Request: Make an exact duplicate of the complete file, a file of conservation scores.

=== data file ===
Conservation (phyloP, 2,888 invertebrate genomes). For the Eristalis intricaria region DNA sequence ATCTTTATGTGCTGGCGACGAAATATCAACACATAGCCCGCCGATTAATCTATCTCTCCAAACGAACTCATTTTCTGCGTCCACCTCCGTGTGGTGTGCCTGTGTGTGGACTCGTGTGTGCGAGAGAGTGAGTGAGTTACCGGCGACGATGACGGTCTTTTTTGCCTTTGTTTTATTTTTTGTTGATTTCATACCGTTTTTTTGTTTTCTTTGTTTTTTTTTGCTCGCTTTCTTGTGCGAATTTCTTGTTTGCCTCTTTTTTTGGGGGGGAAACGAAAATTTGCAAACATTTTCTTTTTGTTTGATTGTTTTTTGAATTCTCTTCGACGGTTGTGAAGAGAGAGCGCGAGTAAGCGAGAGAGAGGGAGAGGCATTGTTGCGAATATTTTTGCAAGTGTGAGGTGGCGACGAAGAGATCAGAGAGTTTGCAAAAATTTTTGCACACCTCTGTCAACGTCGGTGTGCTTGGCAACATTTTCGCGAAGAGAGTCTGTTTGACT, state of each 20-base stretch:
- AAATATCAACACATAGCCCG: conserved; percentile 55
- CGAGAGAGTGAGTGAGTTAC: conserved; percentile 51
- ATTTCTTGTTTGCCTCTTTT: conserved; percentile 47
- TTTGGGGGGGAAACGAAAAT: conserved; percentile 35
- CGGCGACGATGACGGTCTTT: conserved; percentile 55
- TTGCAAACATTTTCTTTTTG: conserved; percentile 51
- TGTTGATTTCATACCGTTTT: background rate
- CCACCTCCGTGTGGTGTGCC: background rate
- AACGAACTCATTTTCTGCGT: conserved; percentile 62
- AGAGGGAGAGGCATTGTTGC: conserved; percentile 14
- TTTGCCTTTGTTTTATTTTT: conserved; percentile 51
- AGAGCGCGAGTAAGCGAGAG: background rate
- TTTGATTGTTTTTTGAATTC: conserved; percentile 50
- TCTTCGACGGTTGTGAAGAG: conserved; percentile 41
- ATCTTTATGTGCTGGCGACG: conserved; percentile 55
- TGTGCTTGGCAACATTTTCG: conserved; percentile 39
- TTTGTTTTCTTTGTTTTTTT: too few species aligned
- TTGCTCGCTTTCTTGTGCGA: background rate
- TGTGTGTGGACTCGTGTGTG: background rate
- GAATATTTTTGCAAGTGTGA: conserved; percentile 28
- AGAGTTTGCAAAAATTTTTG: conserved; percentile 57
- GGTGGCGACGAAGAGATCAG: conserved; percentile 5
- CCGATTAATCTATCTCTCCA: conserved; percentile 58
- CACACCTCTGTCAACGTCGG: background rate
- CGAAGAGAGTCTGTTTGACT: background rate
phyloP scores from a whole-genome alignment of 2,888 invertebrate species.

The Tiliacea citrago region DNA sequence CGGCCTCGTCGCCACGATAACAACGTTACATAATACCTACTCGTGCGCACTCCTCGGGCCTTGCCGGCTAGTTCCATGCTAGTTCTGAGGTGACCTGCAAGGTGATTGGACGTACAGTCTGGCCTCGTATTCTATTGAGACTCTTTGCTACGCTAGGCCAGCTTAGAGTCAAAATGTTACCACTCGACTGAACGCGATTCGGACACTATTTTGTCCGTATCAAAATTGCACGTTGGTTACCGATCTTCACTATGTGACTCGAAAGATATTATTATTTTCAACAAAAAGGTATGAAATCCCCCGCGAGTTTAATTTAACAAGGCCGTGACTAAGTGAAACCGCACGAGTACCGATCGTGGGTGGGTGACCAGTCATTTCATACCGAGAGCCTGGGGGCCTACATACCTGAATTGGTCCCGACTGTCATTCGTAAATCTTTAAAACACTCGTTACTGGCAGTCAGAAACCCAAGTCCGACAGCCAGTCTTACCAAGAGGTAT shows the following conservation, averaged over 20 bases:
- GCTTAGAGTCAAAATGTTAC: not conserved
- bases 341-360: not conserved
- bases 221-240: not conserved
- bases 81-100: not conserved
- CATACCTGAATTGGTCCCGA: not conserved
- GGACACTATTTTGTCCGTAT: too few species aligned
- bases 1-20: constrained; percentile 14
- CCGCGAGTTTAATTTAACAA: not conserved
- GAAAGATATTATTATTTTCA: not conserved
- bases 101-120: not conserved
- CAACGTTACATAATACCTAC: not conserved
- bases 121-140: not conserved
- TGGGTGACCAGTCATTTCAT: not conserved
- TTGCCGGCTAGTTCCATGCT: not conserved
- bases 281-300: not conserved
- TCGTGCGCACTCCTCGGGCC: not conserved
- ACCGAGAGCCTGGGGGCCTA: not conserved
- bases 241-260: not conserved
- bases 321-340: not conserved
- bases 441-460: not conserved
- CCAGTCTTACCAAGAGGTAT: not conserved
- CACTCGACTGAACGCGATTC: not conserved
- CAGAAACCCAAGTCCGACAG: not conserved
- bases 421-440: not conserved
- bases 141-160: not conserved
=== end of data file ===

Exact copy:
Conservation (phyloP, 2,888 invertebrate genomes). For the Eristalis intricaria region DNA sequence ATCTTTATGTGCTGGCGACGAAATATCAACACATAGCCCGCCGATTAATCTATCTCTCCAAACGAACTCATTTTCTGCGTCCACCTCCGTGTGGTGTGCCTGTGTGTGGACTCGTGTGTGCGAGAGAGTGAGTGAGTTACCGGCGACGATGACGGTCTTTTTTGCCTTTGTTTTATTTTTTGTTGATTTCATACCGTTTTTTTGTTTTCTTTGTTTTTTTTTGCTCGCTTTCTTGTGCGAATTTCTTGTTTGCCTCTTTTTTTGGGGGGGAAACGAAAATTTGCAAACATTTTCTTTTTGTTTGATTGTTTTTTGAATTCTCTTCGACGGTTGTGAAGAGAGAGCGCGAGTAAGCGAGAGAGAGGGAGAGGCATTGTTGCGAATATTTTTGCAAGTGTGAGGTGGCGACGAAGAGATCAGAGAGTTTGCAAAAATTTTTGCACACCTCTGTCAACGTCGGTGTGCTTGGCAACATTTTCGCGAAGAGAGTCTGTTTGACT, state of each 20-base stretch:
- AAATATCAACACATAGCCCG: conserved; percentile 55
- CGAGAGAGTGAGTGAGTTAC: conserved; percentile 51
- ATTTCTTGTTTGCCTCTTTT: conserved; percentile 47
- TTTGGGGGGGAAACGAAAAT: conserved; percentile 35
- CGGCGACGATGACGGTCTTT: conserved; percentile 55
- TTGCAAACATTTTCTTTTTG: conserved; percentile 51
- TGTTGATTTCATACCGTTTT: background rate
- CCACCTCCGTGTGGTGTGCC: background rate
- AACGAACTCATTTTCTGCGT: conserved; percentile 62
- AGAGGGAGAGGCATTGTTGC: conserved; percentile 14
- TTTGCCTTTGTTTTATTTTT: conserved; percentile 51
- AGAGCGCGAGTAAGCGAGAG: background rate
- TTTGATTGTTTTTTGAATTC: conserved; percentile 50
- TCTTCGACGGTTGTGAAGAG: conserved; percentile 41
- ATCTTTATGTGCTGGCGACG: conserved; percentile 55
- TGTGCTTGGCAACATTTTCG: conserved; percentile 39
- TTTGTTTTCTTTGTTTTTTT: too few species aligned
- TTGCTCGCTTTCTTGTGCGA: background rate
- TGTGTGTGGACTCGTGTGTG: background rate
- GAATATTTTTGCAAGTGTGA: conserved; percentile 28
- AGAGTTTGCAAAAATTTTTG: conserved; percentile 57
- GGTGGCGACGAAGAGATCAG: conserved; percentile 5
- CCGATTAATCTATCTCTCCA: conserved; percentile 58
- CACACCTCTGTCAACGTCGG: background rate
- CGAAGAGAGTCTGTTTGACT: background rate
phyloP scores from a whole-genome alignment of 2,888 invertebrate species.

The Tiliacea citrago region DNA sequence CGGCCTCGTCGCCACGATAACAACGTTACATAATACCTACTCGTGCGCACTCCTCGGGCCTTGCCGGCTAGTTCCATGCTAGTTCTGAGGTGACCTGCAAGGTGATTGGACGTACAGTCTGGCCTCGTATTCTATTGAGACTCTTTGCTACGCTAGGCCAGCTTAGAGTCAAAATGTTACCACTCGACTGAACGCGATTCGGACACTATTTTGTCCGTATCAAAATTGCACGTTGGTTACCGATCTTCACTATGTGACTCGAAAGATATTATTATTTTCAACAAAAAGGTATGAAATCCCCCGCGAGTTTAATTTAACAAGGCCGTGACTAAGTGAAACCGCACGAGTACCGATCGTGGGTGGGTGACCAGTCATTTCATACCGAGAGCCTGGGGGCCTACATACCTGAATTGGTCCCGACTGTCATTCGTAAATCTTTAAAACACTCGTTACTGGCAGTCAGAAACCCAAGTCCGACAGCCAGTCTTACCAAGAGGTAT shows the following conservation, averaged over 20 bases:
- GCTTAGAGTCAAAATGTTAC: not conserved
- bases 341-360: not conserved
- bases 221-240: not conserved
- bases 81-100: not conserved
- CATACCTGAATTGGTCCCGA: not conserved
- GGACACTATTTTGTCCGTAT: too few species aligned
- bases 1-20: constrained; percentile 14
- CCGCGAGTTTAATTTAACAA: not conserved
- GAAAGATATTATTATTTTCA: not conserved
- bases 101-120: not conserved
- CAACGTTACATAATACCTAC: not conserved
- bases 121-140: not conserved
- TGGGTGACCAGTCATTTCAT: not conserved
- TTGCCGGCTAGTTCCATGCT: not conserved
- bases 281-300: not conserved
- TCGTGCGCACTCCTCGGGCC: not conserved
- ACCGAGAGCCTGGGGGCCTA: not conserved
- bases 241-260: not conserved
- bases 321-340: not conserved
- bases 441-460: not conserved
- CCAGTCTTACCAAGAGGTAT: not conserved
- CACTCGACTGAACGCGATTC: not conserved
- CAGAAACCCAAGTCCGACAG: not conserved
- bases 421-440: not conserved
- bases 141-160: not conserved